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Emma

Release date: August 02, 1996
Directed by: Douglas McGrath
Written by: Douglas McGrath
Produced by: Patrick Cassavetti, Steven Haft
Running time: 121 minutes

Emma (Gwyneth Paltrow) is a congenial young woman who thinks of herself as a romantic matchmaker in her small community in early-19th-century England. When Emma attempts to match up her friend Harriet (Toni Collette), a respectable young woman of imperfect pedigree, with Reverend Elton (Alan Cumming), Emma starts to run into complications, which multiply amongst themselves with cases of mistaken intentions of love. Emma doesn't know who loves who, and she finally realizes the one person she truly loves herself.

Cast & Characters

Gwyneth Paltrow (Emma Woodhouse), Jeremy Northam (Mr. Knightley), Toni Collette (Harriet Smith), Ewan McGregor (Frank Churchill), James Cosmo (Mr. Weston), Greta Scacchi (Mrs. Weston), Alan Cumming (Mr. Elton), Denys Hawthorne (Mr. Woodhouse), Sophie Thompson (Miss Bates), Kathleen Byron (Mrs. Goddard), Phyllida Law (Mrs. Bates), Edward Woodall (Mr. Robert Martin), Brian Capron (John Knightley), Karen Westwood (Isabella Knightley), Polly Walker (Jane Fairfax), Rebecca Craig (Miss Martin), Angela Down (Mrs. Cole), John Franklyn-Robbins (Mr. Cole), Juliet Stevenson (Mrs. Elton)

Production Notes

Director Douglas McGrath fell in love with Jane Austen’s 1815 novel “Emma”, while he was an undergraduate at Princeton University. He believed the book would make a great film, but it was not until a decade later that he was given a chance to work on the idea. After receiving an Academy Award nomination for his work on Bullets Over Broadway, Miramax showed interest in bringing the orignal story to the screen, a year after Amy Heckerling’s modern version of the story, “Clueless”, was a box office hit. McGrath decided to bring in Gwyneth Paltrow to audition for Emma Woodhouse. Following the read through, the co-chairman of Miramax, Harvey Weinstein, decided to give “Emma” the green-light. However, he secured Paltrow to appear in “The Pallbearer” first, before going ahead and allowing the film to be made. Toni Collette was cast as Harriet Smith, being the “resident non-Brits” with Gwyneth Paltrow among the cast. Of Collette, Paltrow says: “She’s such a nut! I just adore her. We were always off in a corner, cracking jokes.”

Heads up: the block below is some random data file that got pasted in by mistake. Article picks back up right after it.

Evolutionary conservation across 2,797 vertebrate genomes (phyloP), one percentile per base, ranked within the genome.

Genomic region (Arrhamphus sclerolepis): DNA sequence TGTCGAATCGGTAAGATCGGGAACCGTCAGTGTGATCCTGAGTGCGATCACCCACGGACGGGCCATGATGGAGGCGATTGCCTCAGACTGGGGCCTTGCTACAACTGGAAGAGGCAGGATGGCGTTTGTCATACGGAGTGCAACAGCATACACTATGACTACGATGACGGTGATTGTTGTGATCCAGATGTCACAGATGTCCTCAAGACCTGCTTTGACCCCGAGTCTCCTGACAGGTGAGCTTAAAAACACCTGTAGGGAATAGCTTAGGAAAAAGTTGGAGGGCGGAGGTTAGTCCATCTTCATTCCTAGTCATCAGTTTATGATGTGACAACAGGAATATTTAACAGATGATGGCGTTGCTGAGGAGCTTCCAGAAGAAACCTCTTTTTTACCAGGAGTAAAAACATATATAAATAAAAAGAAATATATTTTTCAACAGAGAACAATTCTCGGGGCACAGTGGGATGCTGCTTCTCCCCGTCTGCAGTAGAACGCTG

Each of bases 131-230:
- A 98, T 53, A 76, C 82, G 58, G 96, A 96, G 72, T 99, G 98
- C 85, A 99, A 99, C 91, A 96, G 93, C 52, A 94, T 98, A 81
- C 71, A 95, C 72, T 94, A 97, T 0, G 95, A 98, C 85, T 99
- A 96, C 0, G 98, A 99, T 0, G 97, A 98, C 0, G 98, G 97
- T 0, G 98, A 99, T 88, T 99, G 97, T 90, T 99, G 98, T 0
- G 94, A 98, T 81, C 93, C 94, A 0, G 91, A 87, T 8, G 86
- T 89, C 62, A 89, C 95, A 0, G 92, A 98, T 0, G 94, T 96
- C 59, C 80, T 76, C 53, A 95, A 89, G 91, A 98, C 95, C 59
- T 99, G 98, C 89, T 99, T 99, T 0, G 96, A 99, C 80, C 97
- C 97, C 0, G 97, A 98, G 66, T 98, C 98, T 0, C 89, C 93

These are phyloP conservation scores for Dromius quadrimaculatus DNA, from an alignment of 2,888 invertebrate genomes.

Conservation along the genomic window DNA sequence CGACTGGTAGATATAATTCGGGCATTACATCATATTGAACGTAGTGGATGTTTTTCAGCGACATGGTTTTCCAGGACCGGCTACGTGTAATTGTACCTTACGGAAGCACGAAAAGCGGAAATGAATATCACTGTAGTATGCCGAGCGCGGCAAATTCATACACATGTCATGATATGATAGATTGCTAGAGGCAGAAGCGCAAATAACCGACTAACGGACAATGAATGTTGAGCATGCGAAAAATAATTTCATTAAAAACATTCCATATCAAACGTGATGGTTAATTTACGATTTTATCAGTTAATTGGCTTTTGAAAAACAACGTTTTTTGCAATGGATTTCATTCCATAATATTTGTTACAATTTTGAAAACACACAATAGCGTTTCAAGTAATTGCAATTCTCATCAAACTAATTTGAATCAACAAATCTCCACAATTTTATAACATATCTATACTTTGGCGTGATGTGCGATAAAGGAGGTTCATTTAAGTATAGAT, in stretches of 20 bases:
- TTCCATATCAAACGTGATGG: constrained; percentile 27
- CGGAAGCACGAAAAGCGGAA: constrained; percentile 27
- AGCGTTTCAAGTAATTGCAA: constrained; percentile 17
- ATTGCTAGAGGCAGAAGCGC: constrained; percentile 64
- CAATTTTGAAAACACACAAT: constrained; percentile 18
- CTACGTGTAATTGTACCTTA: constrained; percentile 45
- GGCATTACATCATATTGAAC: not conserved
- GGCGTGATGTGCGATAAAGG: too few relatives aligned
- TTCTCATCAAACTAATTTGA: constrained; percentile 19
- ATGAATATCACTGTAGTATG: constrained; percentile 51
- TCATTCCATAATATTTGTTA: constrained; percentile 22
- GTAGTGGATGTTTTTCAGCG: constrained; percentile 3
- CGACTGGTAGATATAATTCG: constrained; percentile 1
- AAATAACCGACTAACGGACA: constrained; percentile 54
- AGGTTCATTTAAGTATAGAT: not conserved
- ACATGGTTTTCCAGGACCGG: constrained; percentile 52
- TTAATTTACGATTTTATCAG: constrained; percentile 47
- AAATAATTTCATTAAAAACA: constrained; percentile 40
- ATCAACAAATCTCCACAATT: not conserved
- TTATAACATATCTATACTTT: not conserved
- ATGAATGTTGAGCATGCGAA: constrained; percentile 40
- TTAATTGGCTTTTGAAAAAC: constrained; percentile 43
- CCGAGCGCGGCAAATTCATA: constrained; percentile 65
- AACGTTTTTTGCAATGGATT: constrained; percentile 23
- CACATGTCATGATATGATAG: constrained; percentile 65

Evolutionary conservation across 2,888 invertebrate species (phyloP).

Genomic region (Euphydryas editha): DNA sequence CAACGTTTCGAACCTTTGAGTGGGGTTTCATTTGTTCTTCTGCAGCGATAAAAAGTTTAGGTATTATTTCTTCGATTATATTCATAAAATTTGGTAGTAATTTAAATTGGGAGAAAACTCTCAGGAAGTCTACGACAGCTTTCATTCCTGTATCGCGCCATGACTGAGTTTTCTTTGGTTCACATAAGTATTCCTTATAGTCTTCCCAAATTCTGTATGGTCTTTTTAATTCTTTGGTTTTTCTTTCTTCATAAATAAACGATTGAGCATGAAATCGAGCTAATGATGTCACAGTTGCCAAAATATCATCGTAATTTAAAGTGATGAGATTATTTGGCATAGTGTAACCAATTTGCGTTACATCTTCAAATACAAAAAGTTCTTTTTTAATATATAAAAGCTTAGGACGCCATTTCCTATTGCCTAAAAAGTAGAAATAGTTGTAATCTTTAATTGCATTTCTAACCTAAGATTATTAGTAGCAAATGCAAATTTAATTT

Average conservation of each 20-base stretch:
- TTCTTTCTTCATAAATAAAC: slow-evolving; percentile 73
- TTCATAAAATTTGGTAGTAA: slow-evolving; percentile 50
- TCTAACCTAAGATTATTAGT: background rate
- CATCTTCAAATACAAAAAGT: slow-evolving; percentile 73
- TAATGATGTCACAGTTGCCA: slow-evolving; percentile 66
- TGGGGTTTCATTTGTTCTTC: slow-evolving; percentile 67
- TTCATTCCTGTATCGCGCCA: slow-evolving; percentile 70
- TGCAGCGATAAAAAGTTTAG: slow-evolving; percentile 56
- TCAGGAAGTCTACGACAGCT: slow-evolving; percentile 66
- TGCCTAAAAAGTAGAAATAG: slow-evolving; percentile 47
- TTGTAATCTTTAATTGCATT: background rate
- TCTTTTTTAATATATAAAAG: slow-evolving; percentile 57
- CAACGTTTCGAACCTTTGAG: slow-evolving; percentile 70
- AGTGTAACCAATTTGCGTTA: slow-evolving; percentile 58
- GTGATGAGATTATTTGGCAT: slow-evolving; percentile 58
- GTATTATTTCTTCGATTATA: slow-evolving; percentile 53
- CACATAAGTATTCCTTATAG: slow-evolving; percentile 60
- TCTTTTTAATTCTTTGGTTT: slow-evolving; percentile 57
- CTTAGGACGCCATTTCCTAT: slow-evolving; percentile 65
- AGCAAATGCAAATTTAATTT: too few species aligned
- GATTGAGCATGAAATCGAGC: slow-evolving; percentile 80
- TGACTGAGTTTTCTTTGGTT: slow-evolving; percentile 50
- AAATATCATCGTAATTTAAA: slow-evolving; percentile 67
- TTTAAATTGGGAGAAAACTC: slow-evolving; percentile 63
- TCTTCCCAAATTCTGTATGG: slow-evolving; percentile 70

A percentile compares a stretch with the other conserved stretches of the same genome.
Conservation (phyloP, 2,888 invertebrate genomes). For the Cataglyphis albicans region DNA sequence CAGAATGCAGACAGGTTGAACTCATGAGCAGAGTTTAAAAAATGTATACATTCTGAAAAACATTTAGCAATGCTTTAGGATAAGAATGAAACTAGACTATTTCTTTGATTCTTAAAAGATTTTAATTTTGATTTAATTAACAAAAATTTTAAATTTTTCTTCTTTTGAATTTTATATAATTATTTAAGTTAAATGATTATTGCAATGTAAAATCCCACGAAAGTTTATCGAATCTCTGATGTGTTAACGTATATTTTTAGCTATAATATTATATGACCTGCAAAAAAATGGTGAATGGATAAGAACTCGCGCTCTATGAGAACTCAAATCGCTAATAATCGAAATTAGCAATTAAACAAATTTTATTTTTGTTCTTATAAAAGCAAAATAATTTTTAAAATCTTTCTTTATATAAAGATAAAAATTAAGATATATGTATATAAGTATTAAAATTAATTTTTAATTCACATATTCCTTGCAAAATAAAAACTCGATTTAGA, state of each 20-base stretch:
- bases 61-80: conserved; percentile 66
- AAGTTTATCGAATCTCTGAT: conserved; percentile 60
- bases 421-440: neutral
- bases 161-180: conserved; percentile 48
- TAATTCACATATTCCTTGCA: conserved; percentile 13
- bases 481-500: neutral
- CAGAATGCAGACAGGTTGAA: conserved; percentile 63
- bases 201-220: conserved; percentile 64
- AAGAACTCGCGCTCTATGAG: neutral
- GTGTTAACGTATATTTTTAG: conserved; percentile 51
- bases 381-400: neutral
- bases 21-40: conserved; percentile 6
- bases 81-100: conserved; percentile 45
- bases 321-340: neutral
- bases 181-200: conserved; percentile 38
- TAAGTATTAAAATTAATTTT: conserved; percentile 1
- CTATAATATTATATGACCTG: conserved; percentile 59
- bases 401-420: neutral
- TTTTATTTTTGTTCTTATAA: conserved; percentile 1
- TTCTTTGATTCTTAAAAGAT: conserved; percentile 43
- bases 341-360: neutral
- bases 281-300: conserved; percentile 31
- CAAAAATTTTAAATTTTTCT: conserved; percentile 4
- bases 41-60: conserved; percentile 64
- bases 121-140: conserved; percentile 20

I tried to read Jane Austen when I was younger and could not get into it at all. But then I picked up Emma and thought it was so warm and witty and clever. I think that the older I get I appreciate Jane Austen more and more. I think the movie has much to say. About peer pressure, and trusting yourself. (Toni Collette, The San Francisco Chronicle, August 1996)

Miramax secured a large ensemble of British actors for the supporting roles, including Jeremy Northern, Ewan McGregor, Alan Cumming and Juliet Stevenson. McGregor, who chose “Emma” as the perfect counterpart for the recent success with “Trainspotting”, later regretted appearing in the film, saying “My decision-making was wrong. It’s the only time I’ve done that. And I learnt from it, you know. So I’m glad of that – because it was early on and I learnt my lesson. It’s a good film, Emma, but I’m just… not very good in it. I’m not helped because I’m also wearing the world’s worst wig. It’s quite a laugh, checking that wig out.” British costume designer Ruth Myers created and designed the clothing for the film. She wanted to mirror the lightness of the script within the costumes and give “a spark of color and life” to the early 19th century setting. The musical score of the film was written by British composer Rachel Portman.

“Emma” was a success with critics and audiences upon its release, earning a modest 22 million on its 7 million dollar budget. Ken Eisner, writing for Variety, proclaimed “Gwyneth Paltrow shines brightly as Jane Austen’s most endearing character, the disastrously self-assured matchmaker Emma Woodhouse. A fine cast, speedy pacing and playful direction make this a solid contender for the Austen sweepstakes.” In 1997, “Emma” received two Academy Award nominations for Best Costume Design and Best Original Score, with Rachel Portman winning in the latter category.